Account.Name, 
                           FirstName, 
                           LastName 
                    FROM Contact 
                    WHERE Id in ('%s')", 
                   paste0(created_records$id , collapse="','"))

queried_records <- sf_query(my_soql)
queried_records
#> # A tibble: 2 x 4
#>   Id                 Account FirstName LastName        
#>   <chr>              <lgl>   <chr>     <chr>           
#> 1 0033s000012MKUfAAO NA      Test      Contact-Create-1
#> 2 0033s000012MKUgAAO NA      Test      Contact-Create-2

Update

After creating records you can update them using sf_update(). Updating a record requires you to pass the Salesforce Id of the record. Salesforce creates a unique 18-character identifier on each record and uses that to know which record to attach the update information you provide. Simply include a field or column in your update dataset called “Id” and the information will be matched. Here is an example where we update each of the records we created earlier with a new first name called “TestTest”.

# Update some of those records
queried_records <- queried_records %>%
  mutate(FirstName = "TestTest") %>% 
  select(-Account)

updated_records <- sf_update(queried_records, object_name="Contact")
updated_records
#> # A tibble: 2 x 2
#>   id                 success
#>   <chr>              <lgl>  
#> 1 0033s000012MKUfAAO TRUE   
#> 2 0033s000012MKUgAAO TRUE

Delete

You can also delete records in Salesforce. The method implements a “soft” delete meaning that the deleted records go to the Recycle Bin which can be emptied or queried against later in the event that the record needed.

deleted_records <- sf_delete(updated_records$id)
deleted_records
#> # A tibble: 2 x 3
#>   id                 success errors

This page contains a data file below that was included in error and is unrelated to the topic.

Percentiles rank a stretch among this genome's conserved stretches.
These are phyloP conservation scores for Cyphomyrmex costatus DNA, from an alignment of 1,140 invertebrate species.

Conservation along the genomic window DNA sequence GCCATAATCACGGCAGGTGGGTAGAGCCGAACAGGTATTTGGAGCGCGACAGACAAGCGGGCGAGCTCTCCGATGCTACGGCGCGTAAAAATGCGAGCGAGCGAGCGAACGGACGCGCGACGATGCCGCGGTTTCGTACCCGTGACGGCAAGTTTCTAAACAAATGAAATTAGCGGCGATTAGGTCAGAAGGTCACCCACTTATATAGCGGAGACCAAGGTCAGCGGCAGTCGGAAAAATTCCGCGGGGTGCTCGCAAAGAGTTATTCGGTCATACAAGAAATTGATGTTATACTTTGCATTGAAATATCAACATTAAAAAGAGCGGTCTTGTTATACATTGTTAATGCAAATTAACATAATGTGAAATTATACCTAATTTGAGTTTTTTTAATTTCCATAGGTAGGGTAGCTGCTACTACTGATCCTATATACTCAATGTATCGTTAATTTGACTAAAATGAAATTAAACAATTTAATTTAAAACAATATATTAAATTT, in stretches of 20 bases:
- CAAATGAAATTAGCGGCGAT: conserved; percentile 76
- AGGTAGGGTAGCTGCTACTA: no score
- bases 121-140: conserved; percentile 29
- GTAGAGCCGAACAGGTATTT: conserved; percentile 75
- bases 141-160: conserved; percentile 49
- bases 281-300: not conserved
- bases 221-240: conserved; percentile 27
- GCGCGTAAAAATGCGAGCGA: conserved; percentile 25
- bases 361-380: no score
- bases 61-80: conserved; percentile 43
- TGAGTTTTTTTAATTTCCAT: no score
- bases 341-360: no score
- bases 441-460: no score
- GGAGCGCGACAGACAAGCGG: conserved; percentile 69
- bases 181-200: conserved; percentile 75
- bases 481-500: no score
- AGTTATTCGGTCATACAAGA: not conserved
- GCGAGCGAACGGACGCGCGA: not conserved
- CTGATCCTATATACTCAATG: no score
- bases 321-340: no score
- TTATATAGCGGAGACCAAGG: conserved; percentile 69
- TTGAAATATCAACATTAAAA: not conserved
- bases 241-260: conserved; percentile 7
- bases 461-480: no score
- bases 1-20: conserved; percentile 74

#>   <chr>              <lgl>   <list>    
#> 1 0033s000012MKUfAAO TRUE    <list [0]>
#> 2 0033s000012MKUgAAO TRUE    <list [0]>

Upsert

Finally, Salesforce has a unique method called “upsert” that allows you to create and/or update records at the same time. More specifically, if the record is not found based an an “External Id” field, then Salesforce will create the record instead of updating one. Below is an example where we create 2 records, then upsert 3, where 2 are matched and updated and one is created. NOTE: You will need to create a custom field on the target object and ensure it is labeled as an “External Id” field. Read more at http://blog.jeffdouglas.com/2010/05/07/using-exernal-id-fields-in-salesforce/.

n <- 2
new_contacts <- tibble(FirstName = rep("Test", n),
                       LastName = paste0("Contact-Create-", 1:n), 
                       My_External_Id__c=letters[1:n])
created_records <- sf_create(new_contacts, "Contact")

upserted_contacts <- tibble(FirstName = rep("Test", n),
                            LastName = paste0("Contact-Upsert-", 1:n), 
                            My_External_Id__c=letters[1:n])
new_record <- tibble(FirstName = "Test",
                     LastName = paste0("Contact-Upsert-", n+1), 
                     My_External_Id__c=letters[n+1])
upserted_contacts <- bind_rows(upserted_contacts, new_record)

upserted_records <- sf_upsert(input_data=upserted_contacts, 
                              object_name="Contact", 
                              external_id_fieldname="My_External_Id__c")
upserted_records
#> # A tibble: 3 x 3
#>   created id                 success
#>   <lgl>   <chr>              <lgl>  
#> 1 FALSE   0033s000012MKUkAAO TRUE   
#> 2 FALSE   0033s000012MKUlAAO TRUE   
#> 3 TRUE    0033s000012MKUpAAO TRUE

Check out the Tests

The salesforcer package has quite a bit of unit test coverage to track any changes made between newly released versions of the Salesforce API (typically 4 each year). These tests are an excellent source of examples because they cover most all cases of utilizing the package functions.